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Re: [Qemu-devel] [PATCH v5 1/4] Provide support for the CUSE TPM

From: Stefan Berger
Subject: Re: [Qemu-devel] [PATCH v5 1/4] Provide support for the CUSE TPM
Date: Mon, 13 Jun 2016 06:56:12 -0400
User-agent: Mozilla/5.0 (X11; Linux x86_64; rv:38.0) Gecko/20100101 Thunderbird/38.7.1

On 05/31/2016 03:10 PM, Dr. David Alan Gilbert wrote:
* BICKFORD, JEFFREY E (address@hidden) wrote:
* Daniel P. Berrange (address@hidden) wrote:
On Wed, Jan 20, 2016 at 10:54:47AM -0500, Stefan Berger wrote:
On 01/20/2016 10:46 AM, Daniel P. Berrange wrote:
On Wed, Jan 20, 2016 at 10:31:56AM -0500, Stefan Berger wrote:
"Daniel P. Berrange" <address@hidden> wrote on 01/20/2016 10:00:41

process at all - it would make sense if there was a single
swtpm_cuse shared across all QEMU's, but if there's one per
QEMU device, it feels like it'd be much simpler to just have
the functionality linked in QEMU.  That avoids the problem
I tried having it linked in QEMU before. It was basically rejected.
I remember an impl you did many years(?) ago now, but don't recall
the results of the discussion. Can you elaborate on why it was
rejected as an approach ? It just doesn't make much sense to me
to have to create an external daemon, a CUSE device and comms
protocol, simply to be able to read/write a plain file containing
the TPM state. Its massive over engineering IMHO and adding way
more complexity and thus scope for failure
The TPM 1.2 implementation adds 10s of thousands of lines of code. The TPM 2
implementation is in the same range. The concern was having this code right
in the QEMU address space. It's big, it can have bugs, so we don't want it
to harm QEMU. So we now put this into an external process implemented by the
swtpm project that builds on libtpms which provides TPM 1.2 functionality
(to be extended with TPM 2). We cannot call APIs of libtpms directly
anymore, so we need a control channel, which is implemented through ioctls
on the CUSE device.
Ok, the security separation concern does make some sense. The use of CUSE
still seems fairly questionable to me. CUSE makes sense if you want to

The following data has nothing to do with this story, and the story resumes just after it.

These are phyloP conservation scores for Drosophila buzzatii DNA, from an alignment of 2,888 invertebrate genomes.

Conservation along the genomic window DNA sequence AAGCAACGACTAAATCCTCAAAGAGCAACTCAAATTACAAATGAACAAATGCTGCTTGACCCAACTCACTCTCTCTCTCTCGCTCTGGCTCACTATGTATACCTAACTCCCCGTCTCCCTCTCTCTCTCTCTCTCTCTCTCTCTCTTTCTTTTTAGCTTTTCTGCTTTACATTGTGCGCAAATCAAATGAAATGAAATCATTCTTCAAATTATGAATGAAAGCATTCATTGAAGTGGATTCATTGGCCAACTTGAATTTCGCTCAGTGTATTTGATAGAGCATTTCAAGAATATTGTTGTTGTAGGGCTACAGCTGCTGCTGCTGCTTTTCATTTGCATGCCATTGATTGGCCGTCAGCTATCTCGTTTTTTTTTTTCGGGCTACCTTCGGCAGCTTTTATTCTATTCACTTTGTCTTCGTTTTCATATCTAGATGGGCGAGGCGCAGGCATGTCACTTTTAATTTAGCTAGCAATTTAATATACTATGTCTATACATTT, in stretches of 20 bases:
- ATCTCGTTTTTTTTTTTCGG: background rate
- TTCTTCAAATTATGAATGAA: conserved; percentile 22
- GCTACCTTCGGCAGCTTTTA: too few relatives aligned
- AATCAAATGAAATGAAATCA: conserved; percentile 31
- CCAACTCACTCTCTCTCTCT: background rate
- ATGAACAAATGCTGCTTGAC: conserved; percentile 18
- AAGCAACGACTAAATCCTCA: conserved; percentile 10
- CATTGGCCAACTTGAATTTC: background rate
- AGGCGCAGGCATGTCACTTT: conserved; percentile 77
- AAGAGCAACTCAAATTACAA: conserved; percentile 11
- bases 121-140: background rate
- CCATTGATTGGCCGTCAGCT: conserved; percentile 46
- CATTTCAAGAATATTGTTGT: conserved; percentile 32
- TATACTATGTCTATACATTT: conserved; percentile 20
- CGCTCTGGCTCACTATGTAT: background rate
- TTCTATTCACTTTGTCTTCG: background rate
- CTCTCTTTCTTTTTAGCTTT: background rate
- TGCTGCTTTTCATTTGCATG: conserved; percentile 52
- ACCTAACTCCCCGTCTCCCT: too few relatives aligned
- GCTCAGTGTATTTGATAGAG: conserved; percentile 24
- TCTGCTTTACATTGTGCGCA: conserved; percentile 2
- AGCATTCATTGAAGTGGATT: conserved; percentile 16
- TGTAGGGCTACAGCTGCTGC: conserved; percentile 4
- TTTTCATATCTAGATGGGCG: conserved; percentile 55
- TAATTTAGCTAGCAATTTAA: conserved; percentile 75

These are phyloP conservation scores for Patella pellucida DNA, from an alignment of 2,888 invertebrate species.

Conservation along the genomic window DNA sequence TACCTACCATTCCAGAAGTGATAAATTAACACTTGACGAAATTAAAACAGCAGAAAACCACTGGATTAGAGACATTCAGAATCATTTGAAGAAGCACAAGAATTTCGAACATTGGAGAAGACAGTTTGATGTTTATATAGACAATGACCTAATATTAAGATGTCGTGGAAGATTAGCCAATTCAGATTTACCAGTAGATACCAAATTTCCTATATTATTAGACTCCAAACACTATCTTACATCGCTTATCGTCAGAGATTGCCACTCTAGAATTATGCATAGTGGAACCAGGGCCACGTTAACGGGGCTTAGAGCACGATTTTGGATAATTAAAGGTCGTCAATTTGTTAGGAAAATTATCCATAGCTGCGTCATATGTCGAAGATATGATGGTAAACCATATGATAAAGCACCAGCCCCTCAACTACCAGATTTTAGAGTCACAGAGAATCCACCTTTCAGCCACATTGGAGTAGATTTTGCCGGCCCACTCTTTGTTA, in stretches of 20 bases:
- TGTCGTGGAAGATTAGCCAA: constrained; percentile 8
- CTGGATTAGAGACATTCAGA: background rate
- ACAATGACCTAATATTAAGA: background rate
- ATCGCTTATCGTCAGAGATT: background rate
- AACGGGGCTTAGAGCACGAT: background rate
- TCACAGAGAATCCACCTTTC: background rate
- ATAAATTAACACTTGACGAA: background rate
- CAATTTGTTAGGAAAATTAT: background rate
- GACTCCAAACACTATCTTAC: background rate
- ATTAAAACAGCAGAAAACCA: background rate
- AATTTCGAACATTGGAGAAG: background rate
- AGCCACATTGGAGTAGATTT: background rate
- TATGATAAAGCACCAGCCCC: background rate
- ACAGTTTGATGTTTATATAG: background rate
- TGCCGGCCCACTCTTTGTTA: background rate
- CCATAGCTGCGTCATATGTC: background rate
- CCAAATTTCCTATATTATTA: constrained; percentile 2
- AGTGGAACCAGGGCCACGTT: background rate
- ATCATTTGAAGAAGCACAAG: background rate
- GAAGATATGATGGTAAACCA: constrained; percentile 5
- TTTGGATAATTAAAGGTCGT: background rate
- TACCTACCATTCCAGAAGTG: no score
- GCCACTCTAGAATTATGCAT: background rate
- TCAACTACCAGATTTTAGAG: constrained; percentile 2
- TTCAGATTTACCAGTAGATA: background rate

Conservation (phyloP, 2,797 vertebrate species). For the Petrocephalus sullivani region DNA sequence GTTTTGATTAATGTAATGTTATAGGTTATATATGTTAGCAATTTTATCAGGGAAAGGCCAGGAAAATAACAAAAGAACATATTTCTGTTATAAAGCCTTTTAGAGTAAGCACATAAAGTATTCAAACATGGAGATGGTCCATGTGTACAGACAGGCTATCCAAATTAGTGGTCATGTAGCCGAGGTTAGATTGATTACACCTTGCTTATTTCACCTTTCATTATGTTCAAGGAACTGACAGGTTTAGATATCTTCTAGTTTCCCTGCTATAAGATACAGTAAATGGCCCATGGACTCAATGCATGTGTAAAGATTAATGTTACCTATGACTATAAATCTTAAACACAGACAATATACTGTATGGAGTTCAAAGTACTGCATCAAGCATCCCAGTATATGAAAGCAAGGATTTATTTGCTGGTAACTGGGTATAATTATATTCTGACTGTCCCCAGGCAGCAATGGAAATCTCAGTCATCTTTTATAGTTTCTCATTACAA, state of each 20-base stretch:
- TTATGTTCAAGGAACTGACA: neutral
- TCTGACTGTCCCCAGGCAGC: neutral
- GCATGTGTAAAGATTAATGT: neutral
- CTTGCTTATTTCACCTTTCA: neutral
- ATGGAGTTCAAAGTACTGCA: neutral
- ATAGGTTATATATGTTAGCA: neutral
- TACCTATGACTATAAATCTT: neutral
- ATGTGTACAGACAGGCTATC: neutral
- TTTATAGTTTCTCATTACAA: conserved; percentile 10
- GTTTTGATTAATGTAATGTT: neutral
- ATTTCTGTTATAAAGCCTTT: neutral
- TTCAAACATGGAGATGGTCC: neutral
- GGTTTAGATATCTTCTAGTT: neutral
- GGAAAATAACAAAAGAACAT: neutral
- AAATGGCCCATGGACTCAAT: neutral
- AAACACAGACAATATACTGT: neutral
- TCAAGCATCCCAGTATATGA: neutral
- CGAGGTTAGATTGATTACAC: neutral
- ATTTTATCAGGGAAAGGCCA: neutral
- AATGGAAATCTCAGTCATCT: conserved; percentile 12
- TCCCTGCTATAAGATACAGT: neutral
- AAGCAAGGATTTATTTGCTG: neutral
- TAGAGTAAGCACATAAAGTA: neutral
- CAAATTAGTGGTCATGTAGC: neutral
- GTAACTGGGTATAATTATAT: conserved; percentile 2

provide a drop-in replacement for the kernel TPM device driver, which
would avoid ned for a new QEMU backend. If you're not emulating an existing
kernel driver ABI though, CUSE + ioctl is feels like a really awful RPC
transport between 2 userspace processes.
While I don't really like CUSE; I can see some of the reasoning here.
By providing the existing TPM ioctl interface I think it means you can use
existing host-side TPM tools to initialise/query the soft-tpm, and those
should be independent of the soft-tpm implementation.
As for the extra interfaces you need because it's a soft-tpm to set it up,
once you've already got that ioctl interface as above, then it seems to make
sense to extend that to add the extra interfaces needed.  The only thing
you have to watch for there are that the extra interfaces don't clash
with any future kernel ioctl extensions, and that the interface defined
is generic enough for different soft-tpm implementations.
Dr. David Alan Gilbert / address@hidden / Manchester, UK

Over the past several months, AT&T Security Research has been testing the 
Virtual TPM software from IBM on the Power (ppc64) platform. Based on our testing 
results, the vTPM software works well and as expected. Support for libvirt and the 
CUSE TPM allows us to create VMs with the vTPM functionality and was tested in a 
full-fledged OpenStack environment.
We believe the vTPM functionality will improve various aspects of VM security in our enterprise-grade cloud environment. AT&T would like to see these patches accepted into the QEMU community as the default-standard build so this technology can be easily adopted in various open source cloud deployments.
Interesting; however, I see Stefan has been contributing other kernel
patches that create a different vTPM setup without the use of CUSE;
if that's the case then I guess that's the preferable solution.

That solution is for Linux containers. It doesn't have the control channel we need for virtual machines where for example a reset it sent to the vTPM by QEMU when rebooting the VM. Instead we assume that the container management stack would reset the vTPM upon container restart.

Jeffrey: Can you detail a bit more about your setup, and how
you're maanging the life cycle of the vTPM data?


Jeffrey Bickford
AT&T Security Research Center
Dr. David Alan Gilbert / address@hidden / Manchester, UK

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